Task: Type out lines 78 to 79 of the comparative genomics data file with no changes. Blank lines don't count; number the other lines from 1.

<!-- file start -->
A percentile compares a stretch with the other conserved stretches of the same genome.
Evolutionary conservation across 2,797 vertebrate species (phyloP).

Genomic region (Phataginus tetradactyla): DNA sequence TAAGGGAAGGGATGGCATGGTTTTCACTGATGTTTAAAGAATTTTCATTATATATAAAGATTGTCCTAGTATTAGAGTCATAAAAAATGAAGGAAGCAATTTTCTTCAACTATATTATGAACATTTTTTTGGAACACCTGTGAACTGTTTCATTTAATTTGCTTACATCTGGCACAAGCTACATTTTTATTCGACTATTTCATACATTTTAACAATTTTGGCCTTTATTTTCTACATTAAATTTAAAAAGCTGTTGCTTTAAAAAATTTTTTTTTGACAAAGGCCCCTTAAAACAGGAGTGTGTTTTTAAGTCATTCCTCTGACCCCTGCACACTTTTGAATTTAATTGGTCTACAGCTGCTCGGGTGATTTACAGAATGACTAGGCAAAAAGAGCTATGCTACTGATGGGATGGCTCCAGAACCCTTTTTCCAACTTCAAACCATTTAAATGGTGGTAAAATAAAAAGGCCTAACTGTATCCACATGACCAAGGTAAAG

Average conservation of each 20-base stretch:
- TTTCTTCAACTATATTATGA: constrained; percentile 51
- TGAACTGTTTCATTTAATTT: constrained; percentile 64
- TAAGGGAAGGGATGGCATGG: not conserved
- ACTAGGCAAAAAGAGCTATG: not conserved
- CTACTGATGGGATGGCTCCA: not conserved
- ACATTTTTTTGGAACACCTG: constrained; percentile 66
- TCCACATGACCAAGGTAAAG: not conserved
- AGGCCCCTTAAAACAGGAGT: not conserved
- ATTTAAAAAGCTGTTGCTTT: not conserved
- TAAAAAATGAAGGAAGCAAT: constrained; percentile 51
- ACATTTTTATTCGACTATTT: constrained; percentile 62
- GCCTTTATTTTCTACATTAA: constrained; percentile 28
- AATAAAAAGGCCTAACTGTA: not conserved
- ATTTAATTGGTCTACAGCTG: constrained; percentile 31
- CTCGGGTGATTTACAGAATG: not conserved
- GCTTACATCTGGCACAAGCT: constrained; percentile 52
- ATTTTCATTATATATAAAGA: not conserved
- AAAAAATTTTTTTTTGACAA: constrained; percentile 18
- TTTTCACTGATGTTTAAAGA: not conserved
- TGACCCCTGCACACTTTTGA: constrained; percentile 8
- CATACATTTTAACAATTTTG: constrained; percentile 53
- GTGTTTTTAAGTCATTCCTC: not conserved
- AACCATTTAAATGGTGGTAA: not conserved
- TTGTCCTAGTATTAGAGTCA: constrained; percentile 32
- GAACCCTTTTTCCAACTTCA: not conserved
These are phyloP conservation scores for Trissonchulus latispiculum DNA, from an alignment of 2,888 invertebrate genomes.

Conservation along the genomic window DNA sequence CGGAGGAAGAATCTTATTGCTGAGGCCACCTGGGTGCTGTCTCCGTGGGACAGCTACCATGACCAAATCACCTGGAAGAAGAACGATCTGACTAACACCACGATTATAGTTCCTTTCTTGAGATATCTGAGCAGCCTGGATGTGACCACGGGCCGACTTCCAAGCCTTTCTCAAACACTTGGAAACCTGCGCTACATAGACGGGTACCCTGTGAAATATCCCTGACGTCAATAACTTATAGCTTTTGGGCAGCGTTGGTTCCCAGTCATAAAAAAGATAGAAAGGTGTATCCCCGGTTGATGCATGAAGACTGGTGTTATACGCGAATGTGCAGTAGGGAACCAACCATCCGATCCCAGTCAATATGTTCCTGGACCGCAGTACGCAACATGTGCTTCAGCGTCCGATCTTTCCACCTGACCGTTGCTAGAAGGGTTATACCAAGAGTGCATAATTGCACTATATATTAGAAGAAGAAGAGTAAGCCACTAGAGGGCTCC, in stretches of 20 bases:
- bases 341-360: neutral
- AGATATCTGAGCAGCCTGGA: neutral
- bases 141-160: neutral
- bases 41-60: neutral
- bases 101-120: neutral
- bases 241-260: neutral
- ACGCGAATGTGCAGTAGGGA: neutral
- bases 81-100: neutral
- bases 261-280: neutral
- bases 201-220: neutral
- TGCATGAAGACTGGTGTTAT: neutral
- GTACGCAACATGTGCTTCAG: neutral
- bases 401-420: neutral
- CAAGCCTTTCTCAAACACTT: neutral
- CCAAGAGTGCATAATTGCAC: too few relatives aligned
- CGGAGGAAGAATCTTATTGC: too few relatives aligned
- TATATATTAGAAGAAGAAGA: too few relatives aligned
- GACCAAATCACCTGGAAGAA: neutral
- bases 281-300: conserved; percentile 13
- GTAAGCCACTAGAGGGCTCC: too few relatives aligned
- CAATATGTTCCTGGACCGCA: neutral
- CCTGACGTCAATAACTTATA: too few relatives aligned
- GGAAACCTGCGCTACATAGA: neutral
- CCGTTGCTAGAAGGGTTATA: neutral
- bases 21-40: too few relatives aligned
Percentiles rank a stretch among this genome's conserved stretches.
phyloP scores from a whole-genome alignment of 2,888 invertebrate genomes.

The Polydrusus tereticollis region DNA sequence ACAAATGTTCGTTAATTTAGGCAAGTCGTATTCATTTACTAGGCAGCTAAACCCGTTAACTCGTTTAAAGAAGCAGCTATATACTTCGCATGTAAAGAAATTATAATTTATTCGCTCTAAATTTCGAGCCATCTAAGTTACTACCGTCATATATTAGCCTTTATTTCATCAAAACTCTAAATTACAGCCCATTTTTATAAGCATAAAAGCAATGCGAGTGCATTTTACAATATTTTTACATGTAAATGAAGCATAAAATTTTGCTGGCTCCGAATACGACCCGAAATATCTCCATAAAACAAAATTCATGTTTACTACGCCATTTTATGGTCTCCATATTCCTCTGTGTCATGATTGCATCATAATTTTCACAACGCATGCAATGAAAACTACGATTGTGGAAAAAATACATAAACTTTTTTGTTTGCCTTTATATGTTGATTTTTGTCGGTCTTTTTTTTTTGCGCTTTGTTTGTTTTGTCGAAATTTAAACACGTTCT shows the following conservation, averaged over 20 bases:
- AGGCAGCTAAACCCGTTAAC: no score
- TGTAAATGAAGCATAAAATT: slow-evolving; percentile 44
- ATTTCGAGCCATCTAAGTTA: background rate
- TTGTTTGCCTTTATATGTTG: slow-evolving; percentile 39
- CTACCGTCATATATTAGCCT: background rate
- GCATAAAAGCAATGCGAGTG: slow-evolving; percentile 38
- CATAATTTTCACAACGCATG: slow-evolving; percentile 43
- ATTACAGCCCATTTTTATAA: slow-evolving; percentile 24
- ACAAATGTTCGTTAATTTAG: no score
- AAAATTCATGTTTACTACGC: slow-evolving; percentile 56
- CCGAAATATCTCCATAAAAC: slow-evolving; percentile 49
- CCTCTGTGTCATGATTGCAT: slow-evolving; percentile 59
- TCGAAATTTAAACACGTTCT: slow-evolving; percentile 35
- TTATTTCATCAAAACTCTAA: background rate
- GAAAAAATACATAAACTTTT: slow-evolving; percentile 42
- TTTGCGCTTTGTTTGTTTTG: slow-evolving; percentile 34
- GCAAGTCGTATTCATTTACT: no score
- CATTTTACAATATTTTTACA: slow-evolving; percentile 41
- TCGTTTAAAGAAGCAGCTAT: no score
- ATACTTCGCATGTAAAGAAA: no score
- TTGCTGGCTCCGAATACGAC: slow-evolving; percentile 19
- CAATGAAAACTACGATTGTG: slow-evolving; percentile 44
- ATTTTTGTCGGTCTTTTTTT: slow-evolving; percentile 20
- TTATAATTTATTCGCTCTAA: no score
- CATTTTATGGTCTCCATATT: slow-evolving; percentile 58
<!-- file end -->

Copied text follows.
- TCGTTTAAAGAAGCAGCTAT: no score
- ATACTTCGCATGTAAAGAAA: no score